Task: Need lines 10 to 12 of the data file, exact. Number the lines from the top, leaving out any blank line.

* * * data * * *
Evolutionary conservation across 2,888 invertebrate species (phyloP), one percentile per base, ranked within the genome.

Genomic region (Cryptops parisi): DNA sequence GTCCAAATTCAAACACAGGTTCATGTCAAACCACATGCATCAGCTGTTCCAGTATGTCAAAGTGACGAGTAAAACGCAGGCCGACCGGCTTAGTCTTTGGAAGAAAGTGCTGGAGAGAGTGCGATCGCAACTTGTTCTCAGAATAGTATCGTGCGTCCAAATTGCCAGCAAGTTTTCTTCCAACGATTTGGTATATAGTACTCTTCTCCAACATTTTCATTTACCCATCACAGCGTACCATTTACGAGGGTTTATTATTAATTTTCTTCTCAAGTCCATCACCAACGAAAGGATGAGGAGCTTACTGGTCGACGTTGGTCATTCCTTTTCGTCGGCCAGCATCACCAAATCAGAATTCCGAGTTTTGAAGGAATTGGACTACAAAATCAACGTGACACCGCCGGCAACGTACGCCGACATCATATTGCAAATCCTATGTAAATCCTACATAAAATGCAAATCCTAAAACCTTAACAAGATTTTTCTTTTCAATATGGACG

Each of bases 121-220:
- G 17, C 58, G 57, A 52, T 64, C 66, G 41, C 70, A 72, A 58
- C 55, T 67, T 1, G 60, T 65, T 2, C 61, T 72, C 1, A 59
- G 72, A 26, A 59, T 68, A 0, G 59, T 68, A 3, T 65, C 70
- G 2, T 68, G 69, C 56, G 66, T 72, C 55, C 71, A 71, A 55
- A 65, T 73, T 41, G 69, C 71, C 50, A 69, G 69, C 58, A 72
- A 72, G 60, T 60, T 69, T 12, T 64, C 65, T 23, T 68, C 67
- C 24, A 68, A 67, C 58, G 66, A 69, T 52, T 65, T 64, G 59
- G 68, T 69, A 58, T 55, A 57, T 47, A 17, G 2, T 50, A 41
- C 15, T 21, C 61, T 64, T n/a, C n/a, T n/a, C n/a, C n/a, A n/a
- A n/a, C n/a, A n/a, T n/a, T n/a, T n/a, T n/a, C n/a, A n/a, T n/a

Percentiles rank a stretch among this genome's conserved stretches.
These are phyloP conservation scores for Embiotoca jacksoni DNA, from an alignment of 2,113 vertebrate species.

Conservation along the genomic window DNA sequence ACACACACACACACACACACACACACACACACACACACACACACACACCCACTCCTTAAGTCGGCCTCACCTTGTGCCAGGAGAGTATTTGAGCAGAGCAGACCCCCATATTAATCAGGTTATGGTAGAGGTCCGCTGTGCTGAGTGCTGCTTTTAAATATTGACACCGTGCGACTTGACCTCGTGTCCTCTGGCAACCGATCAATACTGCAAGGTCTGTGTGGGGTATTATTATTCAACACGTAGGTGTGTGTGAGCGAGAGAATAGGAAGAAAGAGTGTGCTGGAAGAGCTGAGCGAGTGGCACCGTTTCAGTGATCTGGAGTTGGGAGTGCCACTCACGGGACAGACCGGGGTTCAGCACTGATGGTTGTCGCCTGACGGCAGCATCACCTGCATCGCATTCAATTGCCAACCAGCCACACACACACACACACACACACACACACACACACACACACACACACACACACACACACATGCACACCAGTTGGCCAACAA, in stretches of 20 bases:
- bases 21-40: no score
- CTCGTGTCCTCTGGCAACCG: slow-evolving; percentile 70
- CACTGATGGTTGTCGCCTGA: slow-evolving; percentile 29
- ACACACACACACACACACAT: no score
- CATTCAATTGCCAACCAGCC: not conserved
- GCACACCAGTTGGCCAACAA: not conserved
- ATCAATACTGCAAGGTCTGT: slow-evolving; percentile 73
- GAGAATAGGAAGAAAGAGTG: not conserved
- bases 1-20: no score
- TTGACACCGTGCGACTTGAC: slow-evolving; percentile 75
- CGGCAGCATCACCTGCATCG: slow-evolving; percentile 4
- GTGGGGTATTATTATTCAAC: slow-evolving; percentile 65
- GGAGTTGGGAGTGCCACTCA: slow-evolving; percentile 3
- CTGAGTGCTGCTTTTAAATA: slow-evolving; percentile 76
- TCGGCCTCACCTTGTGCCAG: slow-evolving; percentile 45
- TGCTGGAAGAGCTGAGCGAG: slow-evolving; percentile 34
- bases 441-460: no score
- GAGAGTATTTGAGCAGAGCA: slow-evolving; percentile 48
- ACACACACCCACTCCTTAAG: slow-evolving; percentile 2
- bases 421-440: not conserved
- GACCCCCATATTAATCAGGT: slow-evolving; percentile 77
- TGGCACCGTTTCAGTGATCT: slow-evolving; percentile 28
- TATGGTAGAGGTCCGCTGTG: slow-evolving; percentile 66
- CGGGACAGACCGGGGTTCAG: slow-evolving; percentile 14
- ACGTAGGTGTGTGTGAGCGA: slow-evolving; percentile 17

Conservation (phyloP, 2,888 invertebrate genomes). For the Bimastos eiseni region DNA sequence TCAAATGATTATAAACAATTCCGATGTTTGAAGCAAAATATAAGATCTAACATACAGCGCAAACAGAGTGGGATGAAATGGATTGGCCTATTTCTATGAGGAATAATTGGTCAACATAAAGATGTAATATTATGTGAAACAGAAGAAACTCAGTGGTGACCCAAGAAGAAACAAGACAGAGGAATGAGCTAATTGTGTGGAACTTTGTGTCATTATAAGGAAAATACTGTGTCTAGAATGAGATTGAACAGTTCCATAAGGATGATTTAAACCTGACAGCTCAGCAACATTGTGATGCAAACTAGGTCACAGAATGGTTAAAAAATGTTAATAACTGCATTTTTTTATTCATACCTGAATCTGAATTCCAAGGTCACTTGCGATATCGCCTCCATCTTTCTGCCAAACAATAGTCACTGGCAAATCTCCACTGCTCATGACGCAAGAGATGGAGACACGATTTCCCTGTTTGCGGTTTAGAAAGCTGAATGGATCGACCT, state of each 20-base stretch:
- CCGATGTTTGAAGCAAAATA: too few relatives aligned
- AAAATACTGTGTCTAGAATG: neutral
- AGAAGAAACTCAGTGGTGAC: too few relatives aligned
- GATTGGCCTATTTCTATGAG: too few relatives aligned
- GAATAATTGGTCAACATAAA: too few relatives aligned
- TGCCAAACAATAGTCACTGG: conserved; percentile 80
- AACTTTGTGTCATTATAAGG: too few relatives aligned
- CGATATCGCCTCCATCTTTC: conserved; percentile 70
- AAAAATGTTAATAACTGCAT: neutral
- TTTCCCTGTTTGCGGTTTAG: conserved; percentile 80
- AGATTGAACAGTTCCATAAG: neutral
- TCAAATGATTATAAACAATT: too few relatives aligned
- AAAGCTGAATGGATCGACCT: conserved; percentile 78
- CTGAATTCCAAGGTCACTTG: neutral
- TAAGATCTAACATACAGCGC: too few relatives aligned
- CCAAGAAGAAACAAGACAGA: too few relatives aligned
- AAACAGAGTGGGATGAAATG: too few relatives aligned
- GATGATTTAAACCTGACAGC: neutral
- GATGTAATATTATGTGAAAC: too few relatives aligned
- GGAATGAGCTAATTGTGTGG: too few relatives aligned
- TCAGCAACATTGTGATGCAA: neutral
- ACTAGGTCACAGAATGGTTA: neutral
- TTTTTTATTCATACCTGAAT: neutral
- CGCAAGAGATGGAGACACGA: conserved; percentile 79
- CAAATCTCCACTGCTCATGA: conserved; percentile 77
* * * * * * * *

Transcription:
- C 24, A 68, A 67, C 58, G 66, A 69, T 52, T 65, T 64, G 59
- G 68, T 69, A 58, T 55, A 57, T 47, A 17, G 2, T 50, A 41
- C 15, T 21, C 61, T 64, T n/a, C n/a, T n/a, C n/a, C n/a, A n/a